President Perry Gresham was a nationally-known lecturer and preacher, and wore his mantle as leader of Bethany College very conscious of the heritage he represented.[ii]   A well-known leader of the Disciples fellowship, he was interested in reaching out to the other branches of the Stone-Campbell Movement, and developed a very productive relationship with Dr. Garret which endured far beyond Garret’s tenure as a Bethany professor. The relationship   seemed to motivate a strong impetus for both of them to work toward conversation and unity among the branches of the Restoration group.  Dr. Gresham, in the year after we left the campus, hosted a unity meeting with representatives from the Christian Churches/Churches of Christ and the a capella Churches of Christ.  Dr. Paul Clark, then Dean at Southeastern Christian College, came from Winchester to present a paper.  Dr. Garret’s important book on the history of the Movement including up-to-date discussions of all three groups was published iin 1981, eighteen years after his move to Texas.[iii]

Among those efforts also was a commitment to the World Convention of Churches of Christ,  an assembly which meets in various parts of the world every four years and attempts to bring together representatives from the Christian Churches/Churches of Christ, the Christian Churches (Disciples of Christ), and of the a capella Churches of Christ.  In the summer of 1960, the assembly was scheduled to be in Edinburgh, Scotland.  Dr. Gresham told me that he would like very much to send the Bethany choir to the Convention, but did not have the funds on hand to bring it about.  Consequently, I identified eighteen members of the Concert Choir, trained them to be an entertainment group as well as a choir, and applied to the U.S. Army for a tour.  That tour was approved, so the “Bethany Touring Twenty” (including Mary Lee and me) flew by military transport to Scotland where we had a two-week delay in order to sing at the Edinburgh Convention. Then we flew on to Germany where we carried out a month of entertainment venues on army bases throughout the country.  Mary Lee participated as a performing member of the group besides serving as faculty sponsor, while her sister and brother took care of our children in West Virginia during our absence.[iv]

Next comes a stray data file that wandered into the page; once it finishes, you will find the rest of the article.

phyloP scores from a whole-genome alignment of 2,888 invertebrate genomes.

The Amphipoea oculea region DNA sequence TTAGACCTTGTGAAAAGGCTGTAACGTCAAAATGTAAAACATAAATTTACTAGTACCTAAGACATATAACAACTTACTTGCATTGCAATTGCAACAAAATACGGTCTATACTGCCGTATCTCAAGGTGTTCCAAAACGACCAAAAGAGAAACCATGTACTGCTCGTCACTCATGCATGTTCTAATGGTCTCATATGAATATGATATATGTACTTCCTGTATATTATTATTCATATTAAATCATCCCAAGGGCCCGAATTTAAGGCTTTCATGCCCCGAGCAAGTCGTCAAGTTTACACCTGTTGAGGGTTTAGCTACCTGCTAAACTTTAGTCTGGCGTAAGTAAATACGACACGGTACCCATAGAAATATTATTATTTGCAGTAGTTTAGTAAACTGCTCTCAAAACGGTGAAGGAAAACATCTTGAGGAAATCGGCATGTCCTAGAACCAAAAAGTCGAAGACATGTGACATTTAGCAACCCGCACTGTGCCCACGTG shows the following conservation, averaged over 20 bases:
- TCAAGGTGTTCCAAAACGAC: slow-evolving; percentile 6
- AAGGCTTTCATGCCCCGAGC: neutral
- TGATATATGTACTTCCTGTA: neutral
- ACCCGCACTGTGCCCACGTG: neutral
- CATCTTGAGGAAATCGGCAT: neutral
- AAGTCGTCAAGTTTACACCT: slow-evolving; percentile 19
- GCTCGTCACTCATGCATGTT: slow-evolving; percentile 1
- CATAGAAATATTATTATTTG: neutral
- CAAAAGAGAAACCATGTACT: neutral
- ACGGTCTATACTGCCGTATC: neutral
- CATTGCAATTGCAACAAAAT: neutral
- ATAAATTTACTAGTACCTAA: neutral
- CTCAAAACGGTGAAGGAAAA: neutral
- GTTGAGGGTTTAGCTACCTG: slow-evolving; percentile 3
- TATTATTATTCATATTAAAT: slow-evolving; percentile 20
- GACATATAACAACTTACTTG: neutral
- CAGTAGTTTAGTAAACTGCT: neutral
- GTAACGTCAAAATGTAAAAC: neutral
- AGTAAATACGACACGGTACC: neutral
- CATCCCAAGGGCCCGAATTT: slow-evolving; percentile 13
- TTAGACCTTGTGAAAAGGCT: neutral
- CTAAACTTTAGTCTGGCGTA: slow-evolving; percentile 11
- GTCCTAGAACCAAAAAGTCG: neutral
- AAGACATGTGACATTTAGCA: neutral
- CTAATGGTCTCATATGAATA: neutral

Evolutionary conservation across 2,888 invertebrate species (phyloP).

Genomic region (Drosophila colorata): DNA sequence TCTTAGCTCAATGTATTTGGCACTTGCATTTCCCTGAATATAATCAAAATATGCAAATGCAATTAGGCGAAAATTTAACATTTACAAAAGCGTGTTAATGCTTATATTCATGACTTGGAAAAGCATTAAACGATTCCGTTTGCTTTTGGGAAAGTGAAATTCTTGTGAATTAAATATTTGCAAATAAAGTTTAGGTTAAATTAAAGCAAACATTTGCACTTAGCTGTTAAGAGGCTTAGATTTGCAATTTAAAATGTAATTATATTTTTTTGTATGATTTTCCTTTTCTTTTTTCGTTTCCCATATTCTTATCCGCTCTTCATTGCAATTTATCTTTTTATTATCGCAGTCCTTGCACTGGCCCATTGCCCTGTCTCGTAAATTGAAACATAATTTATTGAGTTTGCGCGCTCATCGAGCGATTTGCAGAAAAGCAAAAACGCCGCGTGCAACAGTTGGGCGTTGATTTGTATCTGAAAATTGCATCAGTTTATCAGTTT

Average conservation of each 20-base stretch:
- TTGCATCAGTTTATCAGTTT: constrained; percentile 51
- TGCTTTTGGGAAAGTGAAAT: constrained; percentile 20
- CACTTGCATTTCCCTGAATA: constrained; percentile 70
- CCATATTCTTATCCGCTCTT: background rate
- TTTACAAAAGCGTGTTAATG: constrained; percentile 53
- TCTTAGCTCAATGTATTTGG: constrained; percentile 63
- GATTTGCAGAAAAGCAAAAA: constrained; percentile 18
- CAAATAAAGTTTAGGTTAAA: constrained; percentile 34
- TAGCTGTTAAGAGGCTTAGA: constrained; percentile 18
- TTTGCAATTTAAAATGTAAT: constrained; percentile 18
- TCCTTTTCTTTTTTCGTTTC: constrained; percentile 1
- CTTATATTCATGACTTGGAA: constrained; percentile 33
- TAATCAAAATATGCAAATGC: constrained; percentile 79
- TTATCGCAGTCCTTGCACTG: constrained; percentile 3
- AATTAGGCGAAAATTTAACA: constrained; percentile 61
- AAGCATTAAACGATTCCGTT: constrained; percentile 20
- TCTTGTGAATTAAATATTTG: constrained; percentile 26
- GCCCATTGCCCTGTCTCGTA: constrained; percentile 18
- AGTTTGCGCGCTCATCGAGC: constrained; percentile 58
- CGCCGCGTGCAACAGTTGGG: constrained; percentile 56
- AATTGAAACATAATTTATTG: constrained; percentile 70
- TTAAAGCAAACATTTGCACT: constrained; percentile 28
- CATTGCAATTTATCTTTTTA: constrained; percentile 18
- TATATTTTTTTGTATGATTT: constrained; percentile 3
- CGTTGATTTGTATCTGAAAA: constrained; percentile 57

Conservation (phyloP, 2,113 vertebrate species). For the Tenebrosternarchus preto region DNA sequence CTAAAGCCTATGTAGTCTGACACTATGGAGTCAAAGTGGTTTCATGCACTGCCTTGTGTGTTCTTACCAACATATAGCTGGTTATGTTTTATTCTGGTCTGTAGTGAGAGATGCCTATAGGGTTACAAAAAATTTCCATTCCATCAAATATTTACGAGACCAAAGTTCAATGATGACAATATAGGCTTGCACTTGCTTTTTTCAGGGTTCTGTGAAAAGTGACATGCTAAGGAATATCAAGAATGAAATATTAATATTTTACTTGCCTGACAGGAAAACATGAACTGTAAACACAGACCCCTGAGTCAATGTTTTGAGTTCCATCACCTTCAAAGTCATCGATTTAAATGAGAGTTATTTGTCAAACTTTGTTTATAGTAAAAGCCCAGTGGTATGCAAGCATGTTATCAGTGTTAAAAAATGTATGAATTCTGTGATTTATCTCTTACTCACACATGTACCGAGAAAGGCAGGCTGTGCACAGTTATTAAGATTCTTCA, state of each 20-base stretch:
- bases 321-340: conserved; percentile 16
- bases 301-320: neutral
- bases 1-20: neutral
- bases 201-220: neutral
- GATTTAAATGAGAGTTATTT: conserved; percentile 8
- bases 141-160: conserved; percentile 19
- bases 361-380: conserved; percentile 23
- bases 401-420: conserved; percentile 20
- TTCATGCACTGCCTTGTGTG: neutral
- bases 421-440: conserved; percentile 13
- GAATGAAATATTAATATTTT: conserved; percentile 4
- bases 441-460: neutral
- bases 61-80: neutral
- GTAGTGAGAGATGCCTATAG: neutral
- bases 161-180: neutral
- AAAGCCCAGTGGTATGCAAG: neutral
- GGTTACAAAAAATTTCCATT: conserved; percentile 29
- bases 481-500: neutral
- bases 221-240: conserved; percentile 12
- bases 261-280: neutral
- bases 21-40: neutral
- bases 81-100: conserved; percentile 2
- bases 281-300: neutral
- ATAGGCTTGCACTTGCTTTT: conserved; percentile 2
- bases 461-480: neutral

Several occasions prompted connections between SCC in Winchester and Bethany during our tenure in West Virginia.  Brother LaVern Houtz was conducting a class in Restoration Movement history at SCC, and decided to bring his class to Bethany for an on-site study.  He loaded them all into his Microbus, so they spent a very productive two days on the Bethany campus and visiting the Restoration sites in the area, including the location of the Brush Run Church, which had by that time become essentially a space in a farm field in Washington County, Pennsylvania.[v]  Brother Wilson Burks was inaugurated as the new president of SCC, so Dr. Gresham sent me to Winchester to serve as Bethany’s ambassador for the inaugural service—along with representatives of other collegiate institutions—a thrill to bring the blessing of Alexander Campbell’s school to Southeastern Christian College.  Besides the performance of Elijah mentioned above, there were other musical and religious occasions during the three-year period when we traveled to Winchester to participate in special events sponsored by SCC.    

            The years at Bethany were a particularly happy time for Mary Lee and our children, with grandparents and other family members living within twenty-five miles of our home.  The  congeniality on the campus was a particularly memorable facet of life in that environment.  The students were above average in terms of academic ability, which made teaching a pleasure.  I never lost the feeling of awe which accompanied life in the village and on the campus where Thomas and Alexander Campbell, in addition to many other stalwarts of the early Restoration era, lived and worked.  The period of the early sixties, however, was a time of radical ferment on American campuses in general, and Bethany did not escape the trend.[vi]  The backgrounds of our students often did not include emphasis on church attendance, worship, or singing, a factor which made building an excellent choir more difficult than at SCC or Milligan College.  The presence of alcoholic beverages on campus was more and more noticeable, and there were moments when that problem even intruded upon the choral program.   In the spring of 1962, the Concert Choir was in Indianapolis preparing to sing at two Christian Churches in that city.  I discovered late in the afternoon that some of my choir members were not in shape to sing and that they would need to be sobered up before the service that evening.  Some other members put them under the shower and got them in reasonable condition before evening, but the idea of having to sober up the very people who would be presenting a Christian service that day was repugnant to me.  After the concert—which went passably but not as well as it should, I called Mary Lee in West Virginia and asked her to consider moving before the fall semester.  As it happened, Milligan College needed a choral director and a director of the fine arts program the next year, so our tenure at Bethany—to the disappointment of my family, of course–terminated in West Virginia as we left for East Tennessee in the fall of 1962.